The ultimate fate of the dam (in my opinion) is going to come down to whether Newmarket will be willing to pay for the repair to keep the dam (up to several millions of dollars) or whether they'll vote to remove it. The latter option has the benefit that there is several avenues for funding that won't come directly through Newmarket taxpayers. Unfortunately, I don't think the ecosystem and or the impoundment's use for recreation will be the major driving force when the residents decide what to do.

Another wrinkle is that there are properties in Durham along the river and will be affected by any changes to the impoundment... including the boat house (on Rt. 108 ) that I believe the UNH crew team uses (I'm probably wrong about that though). The owners of the boat house have been to several public meetings and have hinted of the possibilities of lawsuits if the dam is removed (there's a lawyer on our committee, and he's basically said there is virtually no way they can win based on previous decisions about dams in the state). In addition, Rt. 108 will be worked on by the DOT soon, and there's a hydraulic connection via a culvert that discharges some water to the Oyster River watershed. What's unknown is how much water will be diverted with a new culvert... and will this have any significant effect on what Newmarket will have to do to repair the dam. The DOT isn't all that forthcoming with their plan up to this point (although, up to this point it has not been the most respected dam engineering companies (Gomez and Sullivan) in the NE asking).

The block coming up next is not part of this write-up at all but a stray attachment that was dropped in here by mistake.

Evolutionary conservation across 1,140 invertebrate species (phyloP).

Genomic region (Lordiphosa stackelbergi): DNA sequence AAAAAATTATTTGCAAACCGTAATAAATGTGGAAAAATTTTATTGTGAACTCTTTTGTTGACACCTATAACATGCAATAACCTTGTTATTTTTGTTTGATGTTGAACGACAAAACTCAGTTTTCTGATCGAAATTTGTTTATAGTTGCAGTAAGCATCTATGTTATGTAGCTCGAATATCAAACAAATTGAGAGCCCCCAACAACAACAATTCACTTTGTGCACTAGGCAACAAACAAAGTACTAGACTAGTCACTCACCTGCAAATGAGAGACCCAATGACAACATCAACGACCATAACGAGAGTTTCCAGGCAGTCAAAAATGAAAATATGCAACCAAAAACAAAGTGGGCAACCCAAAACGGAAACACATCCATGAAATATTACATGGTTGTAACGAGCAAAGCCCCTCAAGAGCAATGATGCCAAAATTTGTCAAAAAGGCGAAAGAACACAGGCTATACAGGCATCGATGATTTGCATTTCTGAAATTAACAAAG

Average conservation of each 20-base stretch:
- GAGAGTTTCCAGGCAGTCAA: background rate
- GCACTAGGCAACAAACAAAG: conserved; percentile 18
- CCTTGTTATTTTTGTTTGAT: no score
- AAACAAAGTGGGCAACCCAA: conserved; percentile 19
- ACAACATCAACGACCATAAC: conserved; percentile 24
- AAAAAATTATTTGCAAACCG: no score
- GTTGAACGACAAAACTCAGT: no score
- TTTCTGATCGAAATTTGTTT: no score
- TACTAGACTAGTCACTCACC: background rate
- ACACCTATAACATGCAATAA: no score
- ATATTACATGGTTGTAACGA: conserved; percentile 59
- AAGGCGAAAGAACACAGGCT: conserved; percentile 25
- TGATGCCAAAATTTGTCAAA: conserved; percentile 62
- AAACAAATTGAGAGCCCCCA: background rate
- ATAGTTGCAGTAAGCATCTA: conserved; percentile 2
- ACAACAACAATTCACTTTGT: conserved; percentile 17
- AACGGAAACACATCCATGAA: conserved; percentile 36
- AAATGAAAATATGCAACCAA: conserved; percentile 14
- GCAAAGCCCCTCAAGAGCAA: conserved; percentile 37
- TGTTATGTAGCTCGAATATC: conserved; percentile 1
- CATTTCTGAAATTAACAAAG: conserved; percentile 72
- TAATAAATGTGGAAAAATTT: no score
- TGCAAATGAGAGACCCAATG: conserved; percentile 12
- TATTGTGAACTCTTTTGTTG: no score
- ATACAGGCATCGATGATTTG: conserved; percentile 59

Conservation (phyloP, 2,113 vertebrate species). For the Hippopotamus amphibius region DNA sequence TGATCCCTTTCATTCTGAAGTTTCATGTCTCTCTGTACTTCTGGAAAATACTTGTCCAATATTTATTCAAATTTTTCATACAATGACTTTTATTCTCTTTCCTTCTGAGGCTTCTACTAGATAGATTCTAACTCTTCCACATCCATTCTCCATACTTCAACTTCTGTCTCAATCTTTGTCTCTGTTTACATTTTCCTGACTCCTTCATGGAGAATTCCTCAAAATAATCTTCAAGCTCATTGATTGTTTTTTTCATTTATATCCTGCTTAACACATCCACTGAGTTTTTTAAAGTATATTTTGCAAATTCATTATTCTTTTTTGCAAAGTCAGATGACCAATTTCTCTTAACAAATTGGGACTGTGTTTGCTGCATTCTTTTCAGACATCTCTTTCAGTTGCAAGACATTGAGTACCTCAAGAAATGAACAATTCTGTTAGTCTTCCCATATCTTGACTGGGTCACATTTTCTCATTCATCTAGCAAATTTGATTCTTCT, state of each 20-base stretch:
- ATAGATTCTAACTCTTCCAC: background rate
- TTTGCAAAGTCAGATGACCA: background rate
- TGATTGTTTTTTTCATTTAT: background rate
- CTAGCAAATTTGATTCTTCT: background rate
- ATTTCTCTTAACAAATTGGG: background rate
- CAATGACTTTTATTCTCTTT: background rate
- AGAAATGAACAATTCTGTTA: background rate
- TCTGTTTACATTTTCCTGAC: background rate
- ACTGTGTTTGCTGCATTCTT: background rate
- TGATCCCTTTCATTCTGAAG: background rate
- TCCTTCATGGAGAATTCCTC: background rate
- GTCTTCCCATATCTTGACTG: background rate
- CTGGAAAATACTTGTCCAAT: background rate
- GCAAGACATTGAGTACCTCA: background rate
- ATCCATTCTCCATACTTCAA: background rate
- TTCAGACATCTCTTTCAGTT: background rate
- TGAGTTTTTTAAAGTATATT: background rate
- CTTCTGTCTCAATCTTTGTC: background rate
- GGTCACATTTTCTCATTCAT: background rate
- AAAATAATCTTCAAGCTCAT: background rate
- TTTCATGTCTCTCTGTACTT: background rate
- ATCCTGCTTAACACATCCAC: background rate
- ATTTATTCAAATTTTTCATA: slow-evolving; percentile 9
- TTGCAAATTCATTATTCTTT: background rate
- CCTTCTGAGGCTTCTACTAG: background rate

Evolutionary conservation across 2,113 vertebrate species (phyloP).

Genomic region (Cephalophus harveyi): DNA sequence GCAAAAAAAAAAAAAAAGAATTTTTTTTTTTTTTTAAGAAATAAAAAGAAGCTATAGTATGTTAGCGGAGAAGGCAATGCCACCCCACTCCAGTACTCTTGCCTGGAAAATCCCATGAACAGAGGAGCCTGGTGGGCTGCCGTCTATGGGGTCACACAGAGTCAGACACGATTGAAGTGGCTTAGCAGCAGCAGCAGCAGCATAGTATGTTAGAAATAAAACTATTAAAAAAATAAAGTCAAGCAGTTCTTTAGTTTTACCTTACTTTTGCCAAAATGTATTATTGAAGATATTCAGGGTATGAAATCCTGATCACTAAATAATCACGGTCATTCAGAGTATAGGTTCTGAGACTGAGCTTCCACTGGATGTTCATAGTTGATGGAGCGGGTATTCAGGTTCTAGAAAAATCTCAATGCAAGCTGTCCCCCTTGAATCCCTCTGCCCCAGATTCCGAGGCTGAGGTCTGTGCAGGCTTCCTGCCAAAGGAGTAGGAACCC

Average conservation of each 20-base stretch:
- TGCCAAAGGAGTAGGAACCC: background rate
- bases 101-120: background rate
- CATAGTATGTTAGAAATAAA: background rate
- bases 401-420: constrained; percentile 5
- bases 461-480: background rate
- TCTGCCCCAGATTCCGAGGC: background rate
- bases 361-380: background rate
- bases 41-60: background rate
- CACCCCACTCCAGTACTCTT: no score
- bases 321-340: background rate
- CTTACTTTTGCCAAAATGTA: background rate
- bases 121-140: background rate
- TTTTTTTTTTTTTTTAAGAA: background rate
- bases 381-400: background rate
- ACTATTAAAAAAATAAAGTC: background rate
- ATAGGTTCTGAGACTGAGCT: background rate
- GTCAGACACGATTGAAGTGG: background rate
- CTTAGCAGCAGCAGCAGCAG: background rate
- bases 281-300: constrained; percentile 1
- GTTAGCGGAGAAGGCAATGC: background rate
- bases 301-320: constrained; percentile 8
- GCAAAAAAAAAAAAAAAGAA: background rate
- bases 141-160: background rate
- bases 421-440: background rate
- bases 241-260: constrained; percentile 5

The original post asked, "Do we need this dam?" I don't think we necessarily need this dam (there is no longer any industrial function of the dam, and it currently isn't used for flood control), but for the many people who have come to the public comments, they certainly want don't want the dam removed (coincidentally, many of these people are very vocal about reducing taxes, so I'm not sure they realize the financial impact of their desires). The reasoning is cultural (they believe the dam gives the town some character), recreational (many believe that there is significant paddling going on in the impoundment) and financial (I think people worry about a significant reduction in property value along the river, and how that'll impact taxes for everyone). Also... as alluded to above, people just don't like change.

I've been a bit out of the loop for the past month or so when things have really kicked off, but the near term work is for the drawdown to inspect the structure, a bathymetry study as well as water level loggers being installed.

Editted to add: My personal view is that I really don't care if the dam stays or goes... there are costs and benefits to both options that for me, don't outweigh the other. I use that section of the river to canoe and kayak... I also would love more access for fish migration and would think there's a possibilty for more trout habitat to open up.

Last edited by Hextall; 10-18-2013 at 01:44 PM.
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Old 10-01-2013, 10:12 AM
Hextall Hextall is offline
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If anyone is interested, here's a recent presentation from Gomez & Sullivan on the need for the work, the options available (what does repair mean?), and what G&S will be doing in this phase.
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Old 10-01-2013, 10:33 AM
Hextall Hextall is offline
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One more thing to add...

The government officials that are helping us out (NOAA, DES, F&G) have said that this is the first time they are part of a study to look at removing a dam that has so much recreational use and has so many abutting properties.

So public input is going to be very important.